Trump Rattles South Korea by Saying It Should Pay for Antimissile System

April 28, 2017

By CHOE SANG-HUN New York Times


SEOUL, South Korea — President Trump’s comment that he wants South Korea to pay for a missile defense system being set up in the country jolted its presidential race on Friday and surprised the government, leaving it scrambling to figure out the intentions of a close ally.

In an interview with Reuters on Thursday, Mr. Trump said that he wanted South Korea to pay for the system, known as Terminal High Altitude Area Defense, or Thaad, whose cost he estimated at $1 billion.

He also said that he wanted to renegotiate or terminate what he called a “horrible” trade agreement with South Korea because of a deep trade deficit. “Very soon,” he said when asked when he would announce his intention to renegotiate the pact. “I’m announcing it now.”

In South Korea, Mr. Trump’s comments shook the race to choose a successor to Park Geun-hye, the former president who was formally ousted last month after being impeached by Parliament in December. The election is on May 9.

Ms. Park’s decision to accept the Thaad deployment has been a dominant campaign issue, with Moon Jae-in, the leading candidate, calling for an immediate halt to the system’s deployment and vowing to review it if elected.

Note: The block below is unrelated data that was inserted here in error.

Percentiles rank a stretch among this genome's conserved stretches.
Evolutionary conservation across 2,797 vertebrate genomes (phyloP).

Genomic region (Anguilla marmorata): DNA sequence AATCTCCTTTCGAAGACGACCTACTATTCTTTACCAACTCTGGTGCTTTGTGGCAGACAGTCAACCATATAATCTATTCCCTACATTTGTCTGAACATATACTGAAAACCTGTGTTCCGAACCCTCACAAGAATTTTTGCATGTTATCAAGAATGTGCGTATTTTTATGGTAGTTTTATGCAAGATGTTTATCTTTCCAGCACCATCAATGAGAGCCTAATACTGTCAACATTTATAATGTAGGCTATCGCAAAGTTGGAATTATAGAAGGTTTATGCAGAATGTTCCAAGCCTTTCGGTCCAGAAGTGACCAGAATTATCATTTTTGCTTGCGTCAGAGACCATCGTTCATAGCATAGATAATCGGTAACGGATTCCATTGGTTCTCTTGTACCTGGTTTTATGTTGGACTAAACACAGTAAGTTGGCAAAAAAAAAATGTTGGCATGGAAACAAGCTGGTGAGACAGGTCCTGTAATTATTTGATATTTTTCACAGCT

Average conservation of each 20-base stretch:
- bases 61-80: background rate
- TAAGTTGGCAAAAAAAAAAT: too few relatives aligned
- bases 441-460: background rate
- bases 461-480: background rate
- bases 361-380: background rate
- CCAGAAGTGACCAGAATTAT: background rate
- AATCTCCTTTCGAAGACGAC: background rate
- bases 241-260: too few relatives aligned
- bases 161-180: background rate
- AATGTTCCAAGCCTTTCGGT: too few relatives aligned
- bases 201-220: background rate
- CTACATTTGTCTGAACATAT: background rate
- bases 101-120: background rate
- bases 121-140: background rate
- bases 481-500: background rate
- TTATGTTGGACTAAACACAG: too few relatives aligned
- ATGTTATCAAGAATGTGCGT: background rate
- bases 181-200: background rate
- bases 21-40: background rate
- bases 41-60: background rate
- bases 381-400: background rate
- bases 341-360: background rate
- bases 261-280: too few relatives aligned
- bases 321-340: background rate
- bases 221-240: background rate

“We must consider whether it conforms to the spirit of the alliance,” Youn Kwan-suk, Mr. Moon’s spokesman, said in a statement about Mr. Trump’s demand, accusing him of acting “unilaterally and without close bilateral consultations.”

Mr. Moon had already said it was wrong for Ms. Park’s government to have accepted the Thaad deployment without first seeking parliamentary approval.

On Friday, after Mr. Trump’s comment reached South Korea, Mr. Moon’s campaign headquarters reiterated that whoever wins the May election should review, along with the National Assembly, Ms. Park’s decision to accept the missile defense system and determine whether deploying it was in South Korea’s national interest.

The gap between Mr. Trump’s comments and what South Koreans have been told by their government about the cost of the deployment “makes it clear that there was a serious flaw in the decision to deploy Thaad,” Mr. Youn said on Friday.